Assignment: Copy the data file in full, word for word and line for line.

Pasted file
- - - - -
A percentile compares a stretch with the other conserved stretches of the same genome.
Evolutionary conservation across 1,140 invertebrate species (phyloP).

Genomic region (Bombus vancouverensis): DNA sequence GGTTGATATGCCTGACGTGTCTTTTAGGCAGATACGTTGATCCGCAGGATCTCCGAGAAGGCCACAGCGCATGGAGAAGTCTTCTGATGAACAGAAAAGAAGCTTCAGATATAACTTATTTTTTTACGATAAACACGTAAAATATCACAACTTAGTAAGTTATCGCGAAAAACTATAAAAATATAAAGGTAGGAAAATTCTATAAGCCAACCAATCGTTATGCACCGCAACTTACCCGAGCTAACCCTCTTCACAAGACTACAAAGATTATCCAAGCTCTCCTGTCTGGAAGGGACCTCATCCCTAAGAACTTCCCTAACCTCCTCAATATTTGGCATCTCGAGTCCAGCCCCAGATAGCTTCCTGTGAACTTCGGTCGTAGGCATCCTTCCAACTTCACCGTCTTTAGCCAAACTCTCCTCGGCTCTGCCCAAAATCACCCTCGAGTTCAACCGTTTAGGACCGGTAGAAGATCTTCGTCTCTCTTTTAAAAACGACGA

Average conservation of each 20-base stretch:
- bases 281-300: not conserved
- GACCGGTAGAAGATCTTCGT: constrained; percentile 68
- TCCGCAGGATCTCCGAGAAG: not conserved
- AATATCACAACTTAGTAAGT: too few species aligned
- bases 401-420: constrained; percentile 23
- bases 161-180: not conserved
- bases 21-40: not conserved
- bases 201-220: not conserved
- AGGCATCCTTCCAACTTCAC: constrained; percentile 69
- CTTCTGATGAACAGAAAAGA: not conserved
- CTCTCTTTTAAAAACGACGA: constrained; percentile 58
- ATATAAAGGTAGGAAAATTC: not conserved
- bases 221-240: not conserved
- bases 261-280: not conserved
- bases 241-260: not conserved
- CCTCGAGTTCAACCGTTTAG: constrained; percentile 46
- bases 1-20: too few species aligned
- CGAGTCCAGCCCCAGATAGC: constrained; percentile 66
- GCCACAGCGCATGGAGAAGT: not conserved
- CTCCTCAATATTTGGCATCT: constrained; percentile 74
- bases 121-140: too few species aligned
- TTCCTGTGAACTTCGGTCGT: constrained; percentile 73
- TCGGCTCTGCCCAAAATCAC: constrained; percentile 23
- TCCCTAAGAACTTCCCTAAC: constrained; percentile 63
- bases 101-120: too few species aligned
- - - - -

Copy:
A percentile compares a stretch with the other conserved stretches of the same genome.
Evolutionary conservation across 1,140 invertebrate species (phyloP).

Genomic region (Bombus vancouverensis): DNA sequence GGTTGATATGCCTGACGTGTCTTTTAGGCAGATACGTTGATCCGCAGGATCTCCGAGAAGGCCACAGCGCATGGAGAAGTCTTCTGATGAACAGAAAAGAAGCTTCAGATATAACTTATTTTTTTACGATAAACACGTAAAATATCACAACTTAGTAAGTTATCGCGAAAAACTATAAAAATATAAAGGTAGGAAAATTCTATAAGCCAACCAATCGTTATGCACCGCAACTTACCCGAGCTAACCCTCTTCACAAGACTACAAAGATTATCCAAGCTCTCCTGTCTGGAAGGGACCTCATCCCTAAGAACTTCCCTAACCTCCTCAATATTTGGCATCTCGAGTCCAGCCCCAGATAGCTTCCTGTGAACTTCGGTCGTAGGCATCCTTCCAACTTCACCGTCTTTAGCCAAACTCTCCTCGGCTCTGCCCAAAATCACCCTCGAGTTCAACCGTTTAGGACCGGTAGAAGATCTTCGTCTCTCTTTTAAAAACGACGA

Average conservation of each 20-base stretch:
- bases 281-300: not conserved
- GACCGGTAGAAGATCTTCGT: constrained; percentile 68
- TCCGCAGGATCTCCGAGAAG: not conserved
- AATATCACAACTTAGTAAGT: too few species aligned
- bases 401-420: constrained; percentile 23
- bases 161-180: not conserved
- bases 21-40: not conserved
- bases 201-220: not conserved
- AGGCATCCTTCCAACTTCAC: constrained; percentile 69
- CTTCTGATGAACAGAAAAGA: not conserved
- CTCTCTTTTAAAAACGACGA: constrained; percentile 58
- ATATAAAGGTAGGAAAATTC: not conserved
- bases 221-240: not conserved
- bases 261-280: not conserved
- bases 241-260: not conserved
- CCTCGAGTTCAACCGTTTAG: constrained; percentile 46
- bases 1-20: too few species aligned
- CGAGTCCAGCCCCAGATAGC: constrained; percentile 66
- GCCACAGCGCATGGAGAAGT: not conserved
- CTCCTCAATATTTGGCATCT: constrained; percentile 74
- bases 121-140: too few species aligned
- TTCCTGTGAACTTCGGTCGT: constrained; percentile 73
- TCGGCTCTGCCCAAAATCAC: constrained; percentile 23
- TCCCTAAGAACTTCCCTAAC: constrained; percentile 63
- bases 101-120: too few species aligned